At that time, I pointed out that if one accepted the premise underlying the ordinance--that it is proper for council to violate property rights--it would only be a matter of time before somebody would demand a complete prohibition on demolitions of historic buildings. In a remarkable display of evasion, a council member remarked that he could not concern himself with what future councils decided.
My "prediction" is indeed coming true, as city council has enacted a "temporary" moratorium on any demolitions of in historic districts. According to the Chronicle, preservationists aren't happy with the current ordinance:
“The 90-day ordinance we have has not worked to preserve the historic character of the city of Houston,” said David Beale, a resident of the West Heights Historic District who has fought a development under way to build four homes where there once were two. “We need a better ordinance, we need a new ordinance, and this new temporary ordinance will give us the time that we need.”The "compromise" reached on the original ordinance was a complete surrender--it established the principle that council could restrict or prohibit the demolition of buildings deemed historic, regardless of the desires or judgment of the property owner. That the ordinance established a 90-day waiting period was only a minor detail.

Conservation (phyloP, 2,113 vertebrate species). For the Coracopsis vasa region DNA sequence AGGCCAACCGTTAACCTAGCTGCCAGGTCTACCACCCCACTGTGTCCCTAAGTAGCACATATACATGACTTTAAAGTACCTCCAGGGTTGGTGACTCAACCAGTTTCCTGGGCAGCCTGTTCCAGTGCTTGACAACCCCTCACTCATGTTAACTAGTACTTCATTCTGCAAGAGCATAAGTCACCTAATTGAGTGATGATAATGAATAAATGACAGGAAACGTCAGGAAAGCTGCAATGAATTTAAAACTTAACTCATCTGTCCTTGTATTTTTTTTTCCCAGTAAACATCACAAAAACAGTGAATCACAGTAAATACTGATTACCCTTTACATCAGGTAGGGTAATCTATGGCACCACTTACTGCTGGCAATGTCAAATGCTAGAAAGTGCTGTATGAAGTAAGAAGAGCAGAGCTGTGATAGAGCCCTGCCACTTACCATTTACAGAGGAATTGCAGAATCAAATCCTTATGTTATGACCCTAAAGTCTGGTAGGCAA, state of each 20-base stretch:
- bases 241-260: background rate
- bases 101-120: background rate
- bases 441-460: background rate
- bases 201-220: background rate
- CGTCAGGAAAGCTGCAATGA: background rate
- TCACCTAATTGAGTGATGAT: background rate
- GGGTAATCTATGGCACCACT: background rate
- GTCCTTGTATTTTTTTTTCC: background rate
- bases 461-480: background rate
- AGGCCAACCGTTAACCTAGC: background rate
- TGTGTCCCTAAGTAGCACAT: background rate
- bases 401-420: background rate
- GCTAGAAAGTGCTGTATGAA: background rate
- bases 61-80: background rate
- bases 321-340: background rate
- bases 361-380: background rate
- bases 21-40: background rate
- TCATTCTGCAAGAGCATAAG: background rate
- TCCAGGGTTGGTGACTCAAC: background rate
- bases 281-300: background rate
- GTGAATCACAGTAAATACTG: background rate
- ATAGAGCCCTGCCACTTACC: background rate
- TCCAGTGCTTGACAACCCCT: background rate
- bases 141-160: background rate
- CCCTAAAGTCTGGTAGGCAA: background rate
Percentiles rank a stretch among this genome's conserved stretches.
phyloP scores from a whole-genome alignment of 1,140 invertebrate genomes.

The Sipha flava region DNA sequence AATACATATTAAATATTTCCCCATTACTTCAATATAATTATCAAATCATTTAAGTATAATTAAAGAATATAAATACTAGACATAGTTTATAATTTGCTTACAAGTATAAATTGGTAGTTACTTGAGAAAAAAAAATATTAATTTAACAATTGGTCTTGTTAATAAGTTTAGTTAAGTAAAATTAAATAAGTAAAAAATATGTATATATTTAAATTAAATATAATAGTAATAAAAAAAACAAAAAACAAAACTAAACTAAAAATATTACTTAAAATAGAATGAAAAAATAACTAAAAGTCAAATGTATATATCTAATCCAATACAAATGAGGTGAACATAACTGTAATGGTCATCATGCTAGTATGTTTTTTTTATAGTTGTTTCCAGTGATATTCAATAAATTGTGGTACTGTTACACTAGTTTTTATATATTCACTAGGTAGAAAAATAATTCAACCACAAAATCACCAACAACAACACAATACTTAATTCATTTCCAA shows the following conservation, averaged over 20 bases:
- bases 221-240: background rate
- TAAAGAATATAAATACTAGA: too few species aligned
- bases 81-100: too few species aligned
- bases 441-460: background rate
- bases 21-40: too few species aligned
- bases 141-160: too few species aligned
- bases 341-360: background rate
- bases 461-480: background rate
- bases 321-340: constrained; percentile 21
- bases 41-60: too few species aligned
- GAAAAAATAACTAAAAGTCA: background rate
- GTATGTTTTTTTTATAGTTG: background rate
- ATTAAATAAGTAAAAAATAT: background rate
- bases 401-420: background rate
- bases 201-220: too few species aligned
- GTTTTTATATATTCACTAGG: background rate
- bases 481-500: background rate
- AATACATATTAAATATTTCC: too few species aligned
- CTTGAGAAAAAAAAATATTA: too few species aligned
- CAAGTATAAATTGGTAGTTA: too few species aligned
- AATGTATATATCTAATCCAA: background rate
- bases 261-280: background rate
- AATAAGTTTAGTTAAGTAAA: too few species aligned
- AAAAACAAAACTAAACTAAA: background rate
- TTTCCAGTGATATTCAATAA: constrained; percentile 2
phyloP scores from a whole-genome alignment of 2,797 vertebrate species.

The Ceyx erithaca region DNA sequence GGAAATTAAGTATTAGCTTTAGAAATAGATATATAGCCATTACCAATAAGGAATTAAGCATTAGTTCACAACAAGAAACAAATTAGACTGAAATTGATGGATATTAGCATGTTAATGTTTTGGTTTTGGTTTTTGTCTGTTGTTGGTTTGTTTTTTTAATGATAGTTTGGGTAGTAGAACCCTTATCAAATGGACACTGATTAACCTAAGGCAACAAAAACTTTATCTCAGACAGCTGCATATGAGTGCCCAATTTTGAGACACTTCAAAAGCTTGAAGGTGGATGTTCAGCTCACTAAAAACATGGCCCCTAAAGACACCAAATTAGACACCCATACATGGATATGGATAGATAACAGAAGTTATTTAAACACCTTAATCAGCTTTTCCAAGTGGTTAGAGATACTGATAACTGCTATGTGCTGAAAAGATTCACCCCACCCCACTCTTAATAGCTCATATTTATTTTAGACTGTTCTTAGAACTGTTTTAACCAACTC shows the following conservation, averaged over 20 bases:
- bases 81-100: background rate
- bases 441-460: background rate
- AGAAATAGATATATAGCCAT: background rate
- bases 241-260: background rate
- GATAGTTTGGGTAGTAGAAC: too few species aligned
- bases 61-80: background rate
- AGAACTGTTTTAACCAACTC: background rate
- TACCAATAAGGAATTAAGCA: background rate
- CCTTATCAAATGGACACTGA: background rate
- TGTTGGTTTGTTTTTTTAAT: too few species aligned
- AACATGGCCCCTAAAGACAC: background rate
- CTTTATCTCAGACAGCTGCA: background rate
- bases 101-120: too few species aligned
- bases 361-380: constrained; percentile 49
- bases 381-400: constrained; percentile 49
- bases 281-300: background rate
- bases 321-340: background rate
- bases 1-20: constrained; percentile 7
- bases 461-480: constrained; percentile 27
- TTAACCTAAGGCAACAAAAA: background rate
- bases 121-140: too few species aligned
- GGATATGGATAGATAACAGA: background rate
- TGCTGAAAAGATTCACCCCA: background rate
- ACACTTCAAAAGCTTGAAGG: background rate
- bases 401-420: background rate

In principle, the ordinance stated that, for 90-days the city can dictate what a property owner can do. But what is so magic about 90-days? Why not 120-days, or 180-days, or 3-years, or forever? In principle, if 90-days is proper and just, then so is any amount of time.
The fact is, any controls on land-use that initiate force against property owners (as the preservation ordinance does) are improper and unjust. The preservation ordinance should not be strengthened; it should be repealed.